Walking to honor veterans

Published 1:35 pm Tuesday, June 30, 2009

There are multiple ways to honor this country’s troops and celebrate its independence on July 4.

However, for one Vietnamese American and former U.S. soldier that one day nor its conventional methods will suffice. Sinh Tho Nguyen is 20 days into an anticipated seven-month walking tour that began in Atlanta Beach, Fla., and will conclude in San Diego around Christmas.

“I used to wear the uniform,” said Nguyen. “I truly understand the meaning of our uniform. It’s a great calling for a great cause.”

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As he crossed the Edmund Pettus Bridge early Monday afternoon, he raved over the reception he has received so far on his journey.

“The people are very welcoming in Selma,” said Nguyen. “The more I walk, the more I have faith in America’s people.”

He came to America in 1992 by way of the Orderly Departure Program, which allowed Vietnamese refugees to immigrate to America. He served with the Texas National Guard from 1995-2000, and served with the U.S. Army from 2000-2005.

After leaving the armed services, he moved to Fort Worth, Texas, and where he got a job reading water meters for Bermex Contracting Service.

After a year with the company, he hatched the plan for his shore-to-shore walk. Fort Worth branch supervisor Michael Wilson said few took his plan seriously at first, but Nguyen made it clear that it was something he was passionate about.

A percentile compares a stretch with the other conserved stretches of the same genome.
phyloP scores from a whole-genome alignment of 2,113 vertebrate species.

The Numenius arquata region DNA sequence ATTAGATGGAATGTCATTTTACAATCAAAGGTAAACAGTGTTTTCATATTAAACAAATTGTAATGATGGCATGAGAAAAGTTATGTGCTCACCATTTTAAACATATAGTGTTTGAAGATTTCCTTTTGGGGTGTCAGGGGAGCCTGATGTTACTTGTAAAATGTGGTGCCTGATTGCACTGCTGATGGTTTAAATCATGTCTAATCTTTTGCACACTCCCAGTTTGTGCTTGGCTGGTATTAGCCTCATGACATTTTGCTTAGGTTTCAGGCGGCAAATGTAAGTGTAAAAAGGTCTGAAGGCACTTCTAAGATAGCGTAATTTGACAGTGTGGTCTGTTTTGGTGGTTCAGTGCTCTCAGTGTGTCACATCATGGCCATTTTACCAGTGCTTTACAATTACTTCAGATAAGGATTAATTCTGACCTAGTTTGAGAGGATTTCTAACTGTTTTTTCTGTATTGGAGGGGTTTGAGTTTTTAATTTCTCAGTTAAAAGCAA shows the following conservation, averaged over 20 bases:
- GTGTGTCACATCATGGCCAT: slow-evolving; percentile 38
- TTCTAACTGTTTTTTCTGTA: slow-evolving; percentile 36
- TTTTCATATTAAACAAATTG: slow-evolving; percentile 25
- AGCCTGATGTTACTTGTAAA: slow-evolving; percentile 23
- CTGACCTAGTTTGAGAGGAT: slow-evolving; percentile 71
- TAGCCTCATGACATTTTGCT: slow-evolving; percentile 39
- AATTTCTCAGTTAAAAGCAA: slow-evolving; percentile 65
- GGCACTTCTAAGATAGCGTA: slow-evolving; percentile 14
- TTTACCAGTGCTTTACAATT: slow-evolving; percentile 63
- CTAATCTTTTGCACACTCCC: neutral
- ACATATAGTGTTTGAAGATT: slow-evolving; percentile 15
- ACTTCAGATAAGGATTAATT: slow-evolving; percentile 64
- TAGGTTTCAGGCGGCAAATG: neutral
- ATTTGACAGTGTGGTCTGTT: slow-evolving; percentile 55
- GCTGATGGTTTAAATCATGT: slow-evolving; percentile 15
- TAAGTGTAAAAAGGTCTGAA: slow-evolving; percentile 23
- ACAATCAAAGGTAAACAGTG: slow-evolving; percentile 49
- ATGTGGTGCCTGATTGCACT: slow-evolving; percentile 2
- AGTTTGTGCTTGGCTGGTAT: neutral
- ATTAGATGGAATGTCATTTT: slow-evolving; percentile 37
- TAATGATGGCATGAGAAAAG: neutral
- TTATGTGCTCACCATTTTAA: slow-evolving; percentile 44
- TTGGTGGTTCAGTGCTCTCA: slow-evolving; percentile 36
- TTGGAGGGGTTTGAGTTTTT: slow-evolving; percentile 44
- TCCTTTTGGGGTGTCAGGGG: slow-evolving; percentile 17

“We were all like, ‘You’re crazy,’” said Wilson. “I think he truly does appreciate this country. I think we take for granted the freedoms we have as Americans.”

Much to Wilson’s surprise, the 41-year-old Nguyen planned to make the trip by himself. But his talk and excitement over his journey rubbed off on fellow meter-reader David Domiguez, who has tagged along as Nguyen’s safety valve. He stays 1-2 miles ahead to give Nguyen an idea of what he can expect and remain close by if Nguyen needs water or is too tired to continue.

“It was the least thing I could do,” said Dominguez, a Mexican American. “I came in here just trying to do this with him, but now, it’s something I can really do for our nation, too.”

The main problem both faced when planning their trip was time. Wilson said with trip expected to take around seven months, both were required to resign their positions to make the journey. However, both will also be welcomed back with open arms if positions are available.

“We’re losing a good employee but for a good cause,” said Wilson.

The next six months will not be easy. Dominguez and Nguyen are pinching every penny along the way, affording themselves only one night a week in a motel room. They often sleep in a tent, church or in their car, and have had to resort to unusual methods when the traditional shower is not available. The strangest? A carwash.

“It feels good,” Dominguez said with a laugh. “You’ve never valued water so much until you do this.”

Despite the discomfort the journey has provided at times, Nguyen, who has done most of the walking in a pair of sandals, is happy and proud to continue carrying his American flag and said he will walk until he completes his journey.

“This is my dream, so troops will know we appreciate them,” said Nguyen. “This is the Vietnamese way from a Vietnamese veteran.”